# In multivariable calculus, why do we normalize $\frac{\partial}{\partial \theta}$ in polar coordinates?

I'm TA'ing multivariable this semester, and I just noticed that we always tend to normalize all our basis vectors when using polar coordinates. This is in stark contrast what I'm used to in differential geometry, as we'd prefer that our coordinate basis to transform by the law \begin{align*} \frac{\partial}{\partial x}&=\frac{\partial r}{\partial x}\frac{\partial}{\partial r}+\frac{\partial \theta}{\partial x}\frac{\partial}{\partial \theta}\\ &=\cos\theta\frac{\partial}{\partial r}-\frac{\sin\theta}{r}\frac{\partial}{\partial \theta}, \end{align*} and similarly with $$\frac{\partial}{\partial y}$$. This $$\frac{1}{r}$$ factor makes up for the fact that if we travel in the angular direction, we cover more ground the further we are from the origin. So for example, the gradient in these "geometric" polar coordinates would take on the form $$\nabla f |_{(r,\theta)}=(\frac{\partial}{\partial r},\frac{1}{r^2}\frac{\partial}{\partial \theta})$$ which agrees with the usual way of defining gradients locally by $$\nabla f=g^{ij}(\partial_if)\partial_j$$. This in opposition to the more common $$\frac{1}{r}$$ factor which comes using the normalized polar coordinate system. So why are we normalizing these coordinates? If you insist on working in an orthonormal frame, why not call it a polar frame instead of polar coordinates to avoid bad practices in the future?

Edit: Let me put in an explicit computation in with the "geometric" (which I learned is called holonomic) basis. Consider $$f(x,y)=\frac{x}{x^2+y^2},$$ so that in polar coordinates, $$f(r,\theta)=\frac{\cos\theta}{r}.$$ One sees: \begin{align*} \nabla f&=\frac{\partial f}{\partial x}\bigg\vert_{(r,\theta)}\frac{\partial}{\partial x}+\frac{\partial f}{\partial y}\bigg\vert_{(r,\theta)}\frac{\partial}{\partial y}\\ &=\frac{\sin^2\theta-\cos^2\theta}{r^2}\left(\cos\theta\frac{\partial}{\partial r}-\frac{\sin\theta}{r}\frac{\partial}{\partial \theta}\right)-\frac{2\cos\theta\sin\theta}{r^2}\left(\sin\theta\frac{\partial}{\partial r}+\frac{\cos\theta}{r}\frac{\partial}{\partial \theta}\right)\\ &=\frac{\sin^2\theta\cos\theta-\cos^3\theta-2\cos\theta\sin^2\theta}{r^2}\frac{\partial}{\partial r}+\frac{-\sin^3\theta+\cos^2\theta\sin\theta-2\cos^2\theta\sin\theta}{r^3}\frac{\partial}{\partial \theta}\\ &=-\frac{\cos\theta}{r^2}\frac{\partial}{\partial r}-\frac{\sin\theta}{r^3}\frac{\partial}{\partial \theta}\\ &=\frac{\partial f}{\partial r}\frac{\partial }{\partial r}+\frac{1}{r^2}\frac{\partial f}{\partial \theta}\frac{\partial}{\partial \theta}. \end{align*}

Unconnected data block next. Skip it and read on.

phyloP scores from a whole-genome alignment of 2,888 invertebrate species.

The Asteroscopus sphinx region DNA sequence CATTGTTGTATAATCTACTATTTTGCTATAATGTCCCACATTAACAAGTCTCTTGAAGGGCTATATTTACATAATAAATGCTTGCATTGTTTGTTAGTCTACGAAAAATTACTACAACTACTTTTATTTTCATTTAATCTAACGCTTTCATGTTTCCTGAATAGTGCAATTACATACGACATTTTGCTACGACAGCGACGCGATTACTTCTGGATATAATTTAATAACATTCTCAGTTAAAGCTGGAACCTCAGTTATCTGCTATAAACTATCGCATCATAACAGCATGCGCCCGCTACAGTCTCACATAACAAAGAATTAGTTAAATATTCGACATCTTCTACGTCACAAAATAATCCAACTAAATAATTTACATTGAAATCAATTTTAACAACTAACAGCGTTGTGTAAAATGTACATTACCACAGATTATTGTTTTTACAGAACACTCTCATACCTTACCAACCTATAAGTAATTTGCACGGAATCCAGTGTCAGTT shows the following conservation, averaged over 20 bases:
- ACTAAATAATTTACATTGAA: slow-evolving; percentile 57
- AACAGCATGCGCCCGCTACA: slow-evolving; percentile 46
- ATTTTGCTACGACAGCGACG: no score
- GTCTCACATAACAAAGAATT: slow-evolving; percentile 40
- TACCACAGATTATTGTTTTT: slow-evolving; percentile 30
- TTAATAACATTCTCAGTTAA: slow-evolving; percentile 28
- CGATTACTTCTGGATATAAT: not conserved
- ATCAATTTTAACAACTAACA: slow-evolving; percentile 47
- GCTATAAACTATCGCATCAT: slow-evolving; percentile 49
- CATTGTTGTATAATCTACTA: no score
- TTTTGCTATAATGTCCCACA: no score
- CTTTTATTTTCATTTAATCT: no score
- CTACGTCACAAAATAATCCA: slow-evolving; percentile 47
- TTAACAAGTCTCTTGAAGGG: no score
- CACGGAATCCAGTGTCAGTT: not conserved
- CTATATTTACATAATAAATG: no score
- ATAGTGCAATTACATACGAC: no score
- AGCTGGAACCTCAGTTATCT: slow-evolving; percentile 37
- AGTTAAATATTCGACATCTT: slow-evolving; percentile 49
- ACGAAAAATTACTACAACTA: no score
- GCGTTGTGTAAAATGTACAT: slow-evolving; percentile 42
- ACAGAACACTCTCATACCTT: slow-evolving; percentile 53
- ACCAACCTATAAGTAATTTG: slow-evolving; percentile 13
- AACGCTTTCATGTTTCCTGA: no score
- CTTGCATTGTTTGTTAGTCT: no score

• The $\theta$-component of the gradient in polar coordinates has a $\frac1r$ scale factor, not a $\frac1{r^2}$ scale factor. Sep 26, 2022 at 14:46
• @MarkViola yes, if you use the normalized basis vector fields instead of the holonomic ones. OP adresses this. Sep 26, 2022 at 20:30
• @KurtG. OP is using the holonomic basis $\partial_r, \partial_\theta$. What he is saying is that when you express the gradient vector $$\vec\nabla f=(\partial_x f) \partial_x + (\partial_y f) \partial_y$$ in the holonomic basis $\partial_r, \partial_\theta$ you obtain $$\vec\nabla f=(\partial_r f) \partial_r+ \frac{1}{r^2}(\partial_\theta f) \partial_\theta$$. Sep 27, 2022 at 19:59
• Re-expressing this with respect to the orthonormal basis $e_r=\partial_r, e_\theta=\frac{1}{r}\partial_\theta$ we of course get the gradient formula from the wiki $$\vec\nabla f=(\partial_r f) e_r+ \frac{1}{r}(\partial_\theta f) e_\theta$$ Sep 27, 2022 at 20:09
• @JackozeeHakkiuz yet another comrade who got bit by bad pedagogy Oct 6, 2022 at 2:46

I am grateful to @JackozeeHakkiuz who made the comment that your question has to do with holonomic / non holonomic coordinates. This PSE post also treats the subject with the example of 2D polar coordinates:

• $$\{\partial_r,\partial_\theta\}=\{\hat{\boldsymbol{e}}_r,r\hat{\boldsymbol{e}}_\theta\}$$ is the holonomic basis which is orthogonal but not orthonormal.

• In contrast, $$\{\partial_r,\frac{1}{r}\partial_\theta\}= \{\hat{\boldsymbol{e}}_r,\hat{\boldsymbol{e}}_\theta\}$$ is not holonomic but orthonormal.

• Clearly, the holonomic operators commute while the non holonomic ones don't.